Original Description Test trochoid, with a low spire and rounded, highly lobulated periphery: chambers fairly rapidly enlarging, early ones spherical, later ones somewhat elongated radially, 5 in the initial whorl, 4-5 in the final one, up to 15 in the adult test; sutures distinct, depressed, radial on both sides; wall calcareous, radial, perforate, hispid, with long fine spines in living forms; aperture umbilical, semicircular, becoming umbilicalextraumbilical and highly arched in the peripheral plane in some adults, with a narrow lip. Size: Largest diameter up to 0.8 mm., thickness up to 0.42 mm.; proloculus diameters 15- 19 µm, average 15-16 µm (9 specimens, type locality} . Etymology: Extra details from original publication Comparison: Adult specimens have a tendency to become plan ispiral, with the apertures approaching an interiomarginal position. For this reason, the apertures are not always plainly visible from the umbilical side and appear as slits. This is one of the differences between this species and G. bulloides. It differs from that species also in the radial elongation of the final chambers, and in having a somewhat less hispid, thinner wall. The chambers are less involute than are those of young, trochoid Globigerinella siphonifera and the walls are less densely hispid than those of that species.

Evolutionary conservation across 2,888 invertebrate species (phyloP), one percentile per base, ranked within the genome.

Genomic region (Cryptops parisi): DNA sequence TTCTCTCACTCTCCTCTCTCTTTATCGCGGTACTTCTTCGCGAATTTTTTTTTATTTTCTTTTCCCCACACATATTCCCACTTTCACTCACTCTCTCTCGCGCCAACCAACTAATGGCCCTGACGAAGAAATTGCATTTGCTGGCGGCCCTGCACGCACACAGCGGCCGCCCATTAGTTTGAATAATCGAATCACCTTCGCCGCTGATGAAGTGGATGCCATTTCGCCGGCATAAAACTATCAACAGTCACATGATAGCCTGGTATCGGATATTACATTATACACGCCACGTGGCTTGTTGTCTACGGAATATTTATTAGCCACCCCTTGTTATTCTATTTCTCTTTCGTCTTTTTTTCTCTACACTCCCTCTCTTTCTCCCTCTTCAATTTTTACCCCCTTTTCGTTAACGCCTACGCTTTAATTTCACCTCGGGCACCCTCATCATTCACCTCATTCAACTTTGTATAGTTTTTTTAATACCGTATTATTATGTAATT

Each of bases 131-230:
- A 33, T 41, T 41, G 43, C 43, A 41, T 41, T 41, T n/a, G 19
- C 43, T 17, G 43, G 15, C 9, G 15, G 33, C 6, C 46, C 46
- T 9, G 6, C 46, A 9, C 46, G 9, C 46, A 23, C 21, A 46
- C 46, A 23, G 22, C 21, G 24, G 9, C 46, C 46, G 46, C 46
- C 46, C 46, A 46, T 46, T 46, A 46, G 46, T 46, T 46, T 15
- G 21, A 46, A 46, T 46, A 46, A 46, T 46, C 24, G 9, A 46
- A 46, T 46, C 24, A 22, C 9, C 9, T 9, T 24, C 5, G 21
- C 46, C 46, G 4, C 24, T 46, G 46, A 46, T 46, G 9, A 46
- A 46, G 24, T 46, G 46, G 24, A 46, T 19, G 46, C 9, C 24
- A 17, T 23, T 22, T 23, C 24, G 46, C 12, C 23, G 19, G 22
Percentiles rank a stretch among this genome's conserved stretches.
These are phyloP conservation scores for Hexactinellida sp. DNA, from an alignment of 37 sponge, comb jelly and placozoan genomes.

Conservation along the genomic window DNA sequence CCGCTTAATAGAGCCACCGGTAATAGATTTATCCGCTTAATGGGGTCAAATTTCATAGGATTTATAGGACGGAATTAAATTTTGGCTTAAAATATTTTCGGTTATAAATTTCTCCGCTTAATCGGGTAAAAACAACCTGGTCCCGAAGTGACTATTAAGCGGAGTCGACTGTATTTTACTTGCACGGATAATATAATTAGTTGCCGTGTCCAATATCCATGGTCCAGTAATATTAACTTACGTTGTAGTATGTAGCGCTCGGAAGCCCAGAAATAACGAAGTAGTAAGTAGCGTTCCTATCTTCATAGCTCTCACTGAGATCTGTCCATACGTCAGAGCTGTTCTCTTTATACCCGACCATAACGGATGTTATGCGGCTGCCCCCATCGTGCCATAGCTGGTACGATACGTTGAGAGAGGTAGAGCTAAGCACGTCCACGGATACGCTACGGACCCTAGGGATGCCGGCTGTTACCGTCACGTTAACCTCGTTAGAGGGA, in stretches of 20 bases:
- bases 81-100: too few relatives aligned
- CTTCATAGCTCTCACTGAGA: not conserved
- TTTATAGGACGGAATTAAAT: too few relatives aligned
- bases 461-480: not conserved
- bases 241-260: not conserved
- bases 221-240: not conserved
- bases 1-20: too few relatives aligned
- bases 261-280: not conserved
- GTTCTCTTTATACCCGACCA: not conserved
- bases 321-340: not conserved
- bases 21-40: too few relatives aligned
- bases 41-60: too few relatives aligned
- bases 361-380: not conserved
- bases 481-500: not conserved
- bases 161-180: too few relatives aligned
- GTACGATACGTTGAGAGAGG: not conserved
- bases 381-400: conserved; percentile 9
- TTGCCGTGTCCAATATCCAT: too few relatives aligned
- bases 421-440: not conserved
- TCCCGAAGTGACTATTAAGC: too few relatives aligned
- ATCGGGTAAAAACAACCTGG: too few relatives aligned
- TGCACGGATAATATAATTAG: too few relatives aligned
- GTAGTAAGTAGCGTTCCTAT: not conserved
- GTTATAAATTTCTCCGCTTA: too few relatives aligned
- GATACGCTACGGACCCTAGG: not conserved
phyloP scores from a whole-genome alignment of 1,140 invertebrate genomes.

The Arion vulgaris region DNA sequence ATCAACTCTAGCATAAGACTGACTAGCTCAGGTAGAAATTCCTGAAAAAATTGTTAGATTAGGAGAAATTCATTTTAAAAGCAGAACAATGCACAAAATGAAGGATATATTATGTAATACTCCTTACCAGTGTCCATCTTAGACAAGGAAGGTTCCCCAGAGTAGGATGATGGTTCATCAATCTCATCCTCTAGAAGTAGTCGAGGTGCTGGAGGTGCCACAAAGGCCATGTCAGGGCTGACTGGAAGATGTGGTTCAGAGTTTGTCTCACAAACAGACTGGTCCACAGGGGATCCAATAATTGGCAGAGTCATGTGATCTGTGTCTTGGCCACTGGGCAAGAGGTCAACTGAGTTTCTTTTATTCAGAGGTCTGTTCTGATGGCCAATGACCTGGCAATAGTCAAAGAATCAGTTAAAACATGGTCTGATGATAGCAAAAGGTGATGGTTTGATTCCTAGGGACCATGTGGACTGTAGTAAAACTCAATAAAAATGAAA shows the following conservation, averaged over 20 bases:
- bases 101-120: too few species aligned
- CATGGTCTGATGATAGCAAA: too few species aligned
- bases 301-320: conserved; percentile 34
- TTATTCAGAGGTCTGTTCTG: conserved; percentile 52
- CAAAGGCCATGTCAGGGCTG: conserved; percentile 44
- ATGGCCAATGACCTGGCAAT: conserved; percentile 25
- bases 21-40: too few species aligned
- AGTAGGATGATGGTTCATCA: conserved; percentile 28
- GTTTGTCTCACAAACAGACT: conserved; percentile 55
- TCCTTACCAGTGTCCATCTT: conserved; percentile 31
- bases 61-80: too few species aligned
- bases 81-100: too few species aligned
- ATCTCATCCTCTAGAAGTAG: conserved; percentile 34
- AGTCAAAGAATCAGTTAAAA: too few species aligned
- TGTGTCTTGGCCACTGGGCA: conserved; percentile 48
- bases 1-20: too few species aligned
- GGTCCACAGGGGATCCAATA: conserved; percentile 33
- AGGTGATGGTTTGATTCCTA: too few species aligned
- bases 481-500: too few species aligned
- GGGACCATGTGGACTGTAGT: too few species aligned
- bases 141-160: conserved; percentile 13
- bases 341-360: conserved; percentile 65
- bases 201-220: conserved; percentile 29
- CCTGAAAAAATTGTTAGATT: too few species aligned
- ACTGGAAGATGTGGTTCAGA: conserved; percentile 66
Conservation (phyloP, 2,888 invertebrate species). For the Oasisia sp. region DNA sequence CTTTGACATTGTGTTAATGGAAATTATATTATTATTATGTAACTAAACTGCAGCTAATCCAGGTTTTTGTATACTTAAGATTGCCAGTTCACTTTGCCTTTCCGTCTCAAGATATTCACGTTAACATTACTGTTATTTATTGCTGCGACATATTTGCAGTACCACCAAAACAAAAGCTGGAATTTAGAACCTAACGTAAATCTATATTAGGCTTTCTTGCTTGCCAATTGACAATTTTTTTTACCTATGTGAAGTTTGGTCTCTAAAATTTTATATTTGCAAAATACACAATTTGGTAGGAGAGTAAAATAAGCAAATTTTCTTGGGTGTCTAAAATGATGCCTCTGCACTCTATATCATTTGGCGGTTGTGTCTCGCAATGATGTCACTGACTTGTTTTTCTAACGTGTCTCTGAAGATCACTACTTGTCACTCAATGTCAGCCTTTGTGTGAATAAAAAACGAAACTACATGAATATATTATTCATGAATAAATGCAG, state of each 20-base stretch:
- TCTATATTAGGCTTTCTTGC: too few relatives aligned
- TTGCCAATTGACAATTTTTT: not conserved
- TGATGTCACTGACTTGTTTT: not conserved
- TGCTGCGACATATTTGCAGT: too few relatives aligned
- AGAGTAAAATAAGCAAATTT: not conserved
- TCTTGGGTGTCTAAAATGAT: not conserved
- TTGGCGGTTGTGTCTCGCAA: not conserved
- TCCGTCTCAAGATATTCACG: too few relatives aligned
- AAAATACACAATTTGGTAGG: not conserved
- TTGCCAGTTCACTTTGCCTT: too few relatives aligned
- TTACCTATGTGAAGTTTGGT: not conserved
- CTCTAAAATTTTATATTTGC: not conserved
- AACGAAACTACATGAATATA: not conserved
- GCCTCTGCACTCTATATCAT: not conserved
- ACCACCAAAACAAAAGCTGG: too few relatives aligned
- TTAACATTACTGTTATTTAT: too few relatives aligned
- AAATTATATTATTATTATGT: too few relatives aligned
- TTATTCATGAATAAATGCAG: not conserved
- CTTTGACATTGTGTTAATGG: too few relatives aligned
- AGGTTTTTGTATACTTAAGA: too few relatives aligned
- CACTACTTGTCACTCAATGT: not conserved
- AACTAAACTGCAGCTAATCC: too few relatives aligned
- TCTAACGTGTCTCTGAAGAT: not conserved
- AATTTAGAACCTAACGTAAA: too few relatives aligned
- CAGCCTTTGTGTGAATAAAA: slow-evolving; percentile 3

Distribution: In South Pacific sediments, G. calida is found north of Lat. 35° S. in the vicinity of New Zealand, and north of 30° S. farther to the east. Editors' Notes
Parker, F. L. (1962). Planktonic foraminiferal species in Pacific sediments. Micropaleontology. 8(2): 219-254. gs
Globigerina calida compiled by the pforams@mikrotax project teamviewed: 27-9-2022